Merck ($MRK) has notified doctors that its new hepatitis C drug Victrelis interferes with commonly used AIDS drugs. Victrelis can reduce the effectiveness of the HIV-fighters--and vice-versa--Merck said in a letter to healthcare professionals that was issued after a study found lower blood levels of several HIV meds in patients using Victrelis. The study also showed that Victrelis blood levels were diminished in patients using certain HIV drugs.
The drug interaction news isn't good for Victrelis, because up to 15% of hepatitis C patients are also HIV-positive, said ISI Group's Mark Schoenebaum. The study's conclusions could cut Victrelis sales by as much as one-quarter, Schoenebaum said. Victrelis sales have been lagging behind the other big new hepatitis C treatment, Incivek, from Vertex Pharmaceuticals ($VRTX). While Incivek saw net product revenues of $456.8 million in the fourth quarter for Incivek, Victrelis brought in $87 million (up from $31 million during the previous quarter).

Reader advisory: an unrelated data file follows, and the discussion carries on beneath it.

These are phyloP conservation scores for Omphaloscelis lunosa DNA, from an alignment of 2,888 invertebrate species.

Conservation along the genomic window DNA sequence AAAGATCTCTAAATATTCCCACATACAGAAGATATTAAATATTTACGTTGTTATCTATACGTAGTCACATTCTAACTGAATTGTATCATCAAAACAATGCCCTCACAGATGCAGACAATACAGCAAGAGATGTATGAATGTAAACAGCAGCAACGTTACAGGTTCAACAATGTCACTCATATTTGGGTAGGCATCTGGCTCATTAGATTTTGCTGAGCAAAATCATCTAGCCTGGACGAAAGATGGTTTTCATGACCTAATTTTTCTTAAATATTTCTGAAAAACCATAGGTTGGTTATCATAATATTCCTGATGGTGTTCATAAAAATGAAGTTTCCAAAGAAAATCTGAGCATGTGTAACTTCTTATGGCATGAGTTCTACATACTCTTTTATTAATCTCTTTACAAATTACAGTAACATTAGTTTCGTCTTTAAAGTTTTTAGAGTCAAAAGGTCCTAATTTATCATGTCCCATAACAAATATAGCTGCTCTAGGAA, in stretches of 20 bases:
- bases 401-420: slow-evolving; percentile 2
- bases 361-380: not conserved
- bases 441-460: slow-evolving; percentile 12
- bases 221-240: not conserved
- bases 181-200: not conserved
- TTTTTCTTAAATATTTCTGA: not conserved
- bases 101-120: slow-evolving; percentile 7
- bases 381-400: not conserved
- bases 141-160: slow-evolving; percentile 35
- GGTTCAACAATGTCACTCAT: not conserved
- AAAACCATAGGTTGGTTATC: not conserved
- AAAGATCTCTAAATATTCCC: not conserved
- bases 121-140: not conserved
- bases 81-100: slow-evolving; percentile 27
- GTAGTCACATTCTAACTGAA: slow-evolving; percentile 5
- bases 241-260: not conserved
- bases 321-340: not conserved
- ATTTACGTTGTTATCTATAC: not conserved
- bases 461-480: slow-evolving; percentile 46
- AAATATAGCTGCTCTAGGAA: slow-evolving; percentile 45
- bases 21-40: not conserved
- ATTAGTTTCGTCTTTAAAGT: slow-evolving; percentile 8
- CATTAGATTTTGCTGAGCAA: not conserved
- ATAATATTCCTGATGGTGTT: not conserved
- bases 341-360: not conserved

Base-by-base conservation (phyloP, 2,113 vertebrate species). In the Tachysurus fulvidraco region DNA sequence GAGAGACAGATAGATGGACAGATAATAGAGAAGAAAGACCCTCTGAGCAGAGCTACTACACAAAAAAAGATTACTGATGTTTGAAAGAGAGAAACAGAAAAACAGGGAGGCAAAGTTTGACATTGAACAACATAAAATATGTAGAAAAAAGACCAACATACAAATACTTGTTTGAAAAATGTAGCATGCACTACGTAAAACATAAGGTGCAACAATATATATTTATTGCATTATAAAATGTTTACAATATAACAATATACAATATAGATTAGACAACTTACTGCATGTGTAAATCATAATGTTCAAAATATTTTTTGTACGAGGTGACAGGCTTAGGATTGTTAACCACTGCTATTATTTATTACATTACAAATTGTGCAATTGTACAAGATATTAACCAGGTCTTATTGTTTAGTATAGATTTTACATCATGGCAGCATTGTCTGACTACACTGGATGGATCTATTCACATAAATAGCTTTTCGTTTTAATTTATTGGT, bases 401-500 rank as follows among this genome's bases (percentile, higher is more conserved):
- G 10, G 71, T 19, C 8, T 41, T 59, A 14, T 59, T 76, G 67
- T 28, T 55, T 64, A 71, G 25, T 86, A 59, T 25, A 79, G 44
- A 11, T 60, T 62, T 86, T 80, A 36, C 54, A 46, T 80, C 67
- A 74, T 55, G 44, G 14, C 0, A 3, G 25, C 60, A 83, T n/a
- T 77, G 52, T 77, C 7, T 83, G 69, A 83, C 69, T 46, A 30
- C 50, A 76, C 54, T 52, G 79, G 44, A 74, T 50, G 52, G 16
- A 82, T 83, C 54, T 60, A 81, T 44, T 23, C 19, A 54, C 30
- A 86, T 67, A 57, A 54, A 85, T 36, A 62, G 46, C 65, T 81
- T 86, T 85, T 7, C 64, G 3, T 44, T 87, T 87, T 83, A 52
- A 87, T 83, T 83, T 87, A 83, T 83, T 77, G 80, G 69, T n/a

Doctors already had questions about Victrelis therapy for co-infected patients. In a Sermo Survey published here last summer, infectious disease specialists said they wanted to see data on Victrelis use in patients who also had HIV. Incivek has been studied in that patient population, so some physicians were using it exclusively in their HIV-positive patients.
FDA said in a safety communication the Victrelis label would be updated with information about the drug interactions. In the meantime, the agency advised doctors to monitor their patients using these drugs together to make sure they're responding to hepatitis C treatment and their HIV levels don't rebound.